I’m going to miss the Ginkgo community and all the brilliant Bilobans that make this company what it is. This summer has been an absolute delight and I can’t wait to see what comes next!
Vidya Raghvendra, Software Engineering
Hi there! My name is Vidya, and I’m a returning software engineering intern at Ginkgo. This summer, I interned on a software team called the Impressionists, and last summer, I worked with the Decepticons (as you can tell from the team names, whimsy is a core tenet of Ginkgo’s culture!). My work last summer was focused on the back-end of the software stack, and this summer I’ve done full-stack work with a front-end focus. To learn about my perspectives and projects from last summer, check out this post and this one.
Project 1: Service Subscriber Notifications
My first project focused on Servicely, one of Ginkgo’s core platforms which organizes and orchestrates the work being performed in our Foundry. On Servicely, Organism Engineers (who design and grow genetically modified organisms in Ginkgo’s labs) make requests for our services to run (e.g., for sequencing to be performed on a sample). Our Foundry operators use Servicely to execute these requests. For this project I revamped a piece of Servicely called the Operator Dashboard to enable users to add or remove subscribers to particular services– these changes would then update in the UI, and subscribers would be notified via Slack each time a new set of service requests drops into the queue. I was really eager to work with technologies I hadn’t used before, and worked with React (for the front-end) and Django (for the back-end). It was very exciting to work on a feature that would touch several users–as a result of these changes, Servicely operators no longer need to refresh queues looking for samples that they may have accidentally missed, and can avoid the potential miscommunication that comes with messaging teammates about service sample submissions.
Project 2: Simple Services
My second project also involves Servicely, as well as OrganiCK (Ginkgo’s system for notating laboratory operations). When this project is complete, Foundry operators will be able to onboard new laboratory processes (which we call “services”) using the existing user interface already available in OrganiCK. I am working on the back-end code for this project, but the rest of my scrum team will pick up the front-end after my internship ends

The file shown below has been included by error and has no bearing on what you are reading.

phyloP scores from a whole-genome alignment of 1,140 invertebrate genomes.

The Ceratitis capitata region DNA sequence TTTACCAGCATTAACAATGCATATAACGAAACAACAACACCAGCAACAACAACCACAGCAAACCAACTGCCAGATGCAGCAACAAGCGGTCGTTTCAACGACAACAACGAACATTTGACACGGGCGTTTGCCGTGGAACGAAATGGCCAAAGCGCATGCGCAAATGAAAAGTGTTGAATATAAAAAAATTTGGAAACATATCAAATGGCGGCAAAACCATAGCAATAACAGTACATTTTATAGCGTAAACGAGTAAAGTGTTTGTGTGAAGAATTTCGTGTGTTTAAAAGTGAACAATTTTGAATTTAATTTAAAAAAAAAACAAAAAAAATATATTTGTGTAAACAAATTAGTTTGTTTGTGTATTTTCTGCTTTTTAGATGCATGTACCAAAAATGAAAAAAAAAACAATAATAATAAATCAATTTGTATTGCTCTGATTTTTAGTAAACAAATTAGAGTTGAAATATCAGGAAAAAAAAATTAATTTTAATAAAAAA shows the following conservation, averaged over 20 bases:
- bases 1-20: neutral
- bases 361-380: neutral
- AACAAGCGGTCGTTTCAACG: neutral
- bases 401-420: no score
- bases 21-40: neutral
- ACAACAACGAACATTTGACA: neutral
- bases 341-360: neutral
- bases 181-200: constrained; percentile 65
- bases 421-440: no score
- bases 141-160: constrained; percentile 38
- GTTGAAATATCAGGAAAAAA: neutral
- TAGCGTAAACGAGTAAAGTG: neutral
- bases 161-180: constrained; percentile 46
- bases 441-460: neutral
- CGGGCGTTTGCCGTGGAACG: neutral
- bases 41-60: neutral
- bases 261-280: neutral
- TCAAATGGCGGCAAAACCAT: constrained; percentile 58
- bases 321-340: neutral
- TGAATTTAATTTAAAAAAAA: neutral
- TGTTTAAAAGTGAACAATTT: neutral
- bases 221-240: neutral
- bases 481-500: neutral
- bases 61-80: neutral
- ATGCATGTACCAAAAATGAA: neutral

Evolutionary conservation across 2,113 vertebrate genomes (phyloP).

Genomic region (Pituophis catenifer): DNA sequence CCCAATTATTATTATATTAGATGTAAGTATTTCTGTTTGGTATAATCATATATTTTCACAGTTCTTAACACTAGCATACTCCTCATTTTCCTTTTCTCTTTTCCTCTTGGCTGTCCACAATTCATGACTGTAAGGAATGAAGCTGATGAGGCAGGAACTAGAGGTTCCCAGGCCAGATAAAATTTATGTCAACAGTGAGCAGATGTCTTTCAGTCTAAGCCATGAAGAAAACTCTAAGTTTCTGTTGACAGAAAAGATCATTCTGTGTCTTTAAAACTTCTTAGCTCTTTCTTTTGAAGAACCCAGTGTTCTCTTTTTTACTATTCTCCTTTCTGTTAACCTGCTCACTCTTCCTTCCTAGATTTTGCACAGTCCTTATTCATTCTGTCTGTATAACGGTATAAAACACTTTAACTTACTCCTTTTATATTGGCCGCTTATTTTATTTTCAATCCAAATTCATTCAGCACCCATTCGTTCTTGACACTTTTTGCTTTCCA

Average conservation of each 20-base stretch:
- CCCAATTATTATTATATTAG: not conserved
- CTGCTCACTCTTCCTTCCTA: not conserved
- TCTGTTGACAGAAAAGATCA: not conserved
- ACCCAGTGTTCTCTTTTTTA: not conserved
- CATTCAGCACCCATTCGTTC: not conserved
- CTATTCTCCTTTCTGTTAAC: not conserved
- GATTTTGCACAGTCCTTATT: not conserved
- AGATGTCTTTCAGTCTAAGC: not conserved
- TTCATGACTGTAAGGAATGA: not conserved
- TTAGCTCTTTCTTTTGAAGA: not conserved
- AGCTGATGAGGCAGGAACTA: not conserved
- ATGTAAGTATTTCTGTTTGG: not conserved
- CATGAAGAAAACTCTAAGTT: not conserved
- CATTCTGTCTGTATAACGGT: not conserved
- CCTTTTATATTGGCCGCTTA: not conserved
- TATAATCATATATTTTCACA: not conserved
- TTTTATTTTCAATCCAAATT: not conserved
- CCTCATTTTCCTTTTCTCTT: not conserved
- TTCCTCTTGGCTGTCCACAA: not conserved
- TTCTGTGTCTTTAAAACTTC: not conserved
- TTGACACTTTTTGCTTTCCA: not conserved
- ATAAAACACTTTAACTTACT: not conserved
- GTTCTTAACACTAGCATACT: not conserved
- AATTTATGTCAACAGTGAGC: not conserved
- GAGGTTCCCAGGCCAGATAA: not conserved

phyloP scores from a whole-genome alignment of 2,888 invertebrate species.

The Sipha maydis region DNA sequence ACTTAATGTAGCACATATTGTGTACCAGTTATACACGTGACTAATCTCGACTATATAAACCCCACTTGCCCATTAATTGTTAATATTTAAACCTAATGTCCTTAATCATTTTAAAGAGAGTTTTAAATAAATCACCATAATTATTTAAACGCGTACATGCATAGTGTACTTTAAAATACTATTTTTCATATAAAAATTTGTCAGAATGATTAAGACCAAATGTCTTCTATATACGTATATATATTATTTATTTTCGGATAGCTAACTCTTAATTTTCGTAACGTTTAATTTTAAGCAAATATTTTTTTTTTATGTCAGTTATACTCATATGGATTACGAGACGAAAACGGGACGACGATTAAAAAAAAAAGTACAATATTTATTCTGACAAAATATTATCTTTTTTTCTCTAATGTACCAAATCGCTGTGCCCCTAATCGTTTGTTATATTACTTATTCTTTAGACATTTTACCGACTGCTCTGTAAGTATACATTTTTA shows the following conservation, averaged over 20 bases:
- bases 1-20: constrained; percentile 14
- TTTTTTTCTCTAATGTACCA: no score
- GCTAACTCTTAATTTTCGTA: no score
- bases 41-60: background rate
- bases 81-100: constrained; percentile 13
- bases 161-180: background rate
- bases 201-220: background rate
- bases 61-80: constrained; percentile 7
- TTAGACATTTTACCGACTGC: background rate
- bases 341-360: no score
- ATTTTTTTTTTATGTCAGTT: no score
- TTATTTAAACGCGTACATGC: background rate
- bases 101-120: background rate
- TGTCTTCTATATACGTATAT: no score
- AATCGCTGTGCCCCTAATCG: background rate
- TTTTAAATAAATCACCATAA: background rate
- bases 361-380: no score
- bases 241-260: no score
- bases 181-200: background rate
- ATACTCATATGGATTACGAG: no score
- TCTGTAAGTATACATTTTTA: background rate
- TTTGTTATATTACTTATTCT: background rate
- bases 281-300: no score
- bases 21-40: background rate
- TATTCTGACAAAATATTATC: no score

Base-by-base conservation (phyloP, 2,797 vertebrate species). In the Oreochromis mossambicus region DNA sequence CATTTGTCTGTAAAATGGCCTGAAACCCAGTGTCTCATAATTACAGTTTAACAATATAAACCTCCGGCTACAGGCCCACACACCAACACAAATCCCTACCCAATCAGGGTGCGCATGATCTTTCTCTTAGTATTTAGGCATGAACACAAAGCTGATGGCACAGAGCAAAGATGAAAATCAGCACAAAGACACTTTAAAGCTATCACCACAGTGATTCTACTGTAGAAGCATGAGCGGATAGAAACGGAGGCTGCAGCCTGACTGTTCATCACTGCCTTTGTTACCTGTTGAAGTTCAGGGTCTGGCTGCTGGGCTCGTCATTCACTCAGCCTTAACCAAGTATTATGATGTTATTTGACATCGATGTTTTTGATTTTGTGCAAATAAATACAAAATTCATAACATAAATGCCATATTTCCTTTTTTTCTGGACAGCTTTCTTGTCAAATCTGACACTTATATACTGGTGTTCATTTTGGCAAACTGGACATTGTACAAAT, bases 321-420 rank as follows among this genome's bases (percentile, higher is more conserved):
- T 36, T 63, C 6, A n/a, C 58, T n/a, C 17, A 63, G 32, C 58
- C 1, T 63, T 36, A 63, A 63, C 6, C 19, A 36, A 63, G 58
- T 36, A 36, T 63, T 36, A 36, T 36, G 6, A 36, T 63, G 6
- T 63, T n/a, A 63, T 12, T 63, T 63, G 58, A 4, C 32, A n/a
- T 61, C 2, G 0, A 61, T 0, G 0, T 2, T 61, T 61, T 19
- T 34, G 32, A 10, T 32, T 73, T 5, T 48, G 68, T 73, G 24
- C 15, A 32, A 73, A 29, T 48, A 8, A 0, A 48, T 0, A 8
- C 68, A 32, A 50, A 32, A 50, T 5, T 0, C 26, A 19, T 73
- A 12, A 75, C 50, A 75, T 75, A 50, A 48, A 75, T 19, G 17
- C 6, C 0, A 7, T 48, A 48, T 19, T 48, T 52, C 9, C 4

In addition to general streamlining and better user experience, the impact of this project includes efficiency gains from the ease of quickly onboarding laboratory processes onto a common platform, the capability for operators to more easily organize their work, and faster submission request processing.
My Ginkgo Experience (thoughts after two internships!)
Working on projects with stakeholders across the company taught me more about building for users, and it was really exciting to work with not only the engineers on my team, but also designers and product managers.
Also, although this internship was mainly remote due to COVID-19, I did have the opportunity to go into the offices in Boston in person for a week. There, I was able to meet my team and fellow interns, have lunch and an AMA with Ginkgo’s founders, and tour the Bioworks (where the magic happens!).
I think the fact that I returned to Ginkgo for a second internship attests to how much I’ve enjoyed working and learning here. Now, as Ginkgo grows and prepares to go public, I’m really glad that the culture of growth, community, and dedication to making biology easier to engineer has stayed the same and it’s still an awesome place to intern!
As this summer wraps up, we want to thank our Digital Tech Team interns for their contributions. What they accomplished has been impressive. Thank you, and we wish you great success in what you all will be doing next!
(Feature photo by frank mckenna on Unsplash)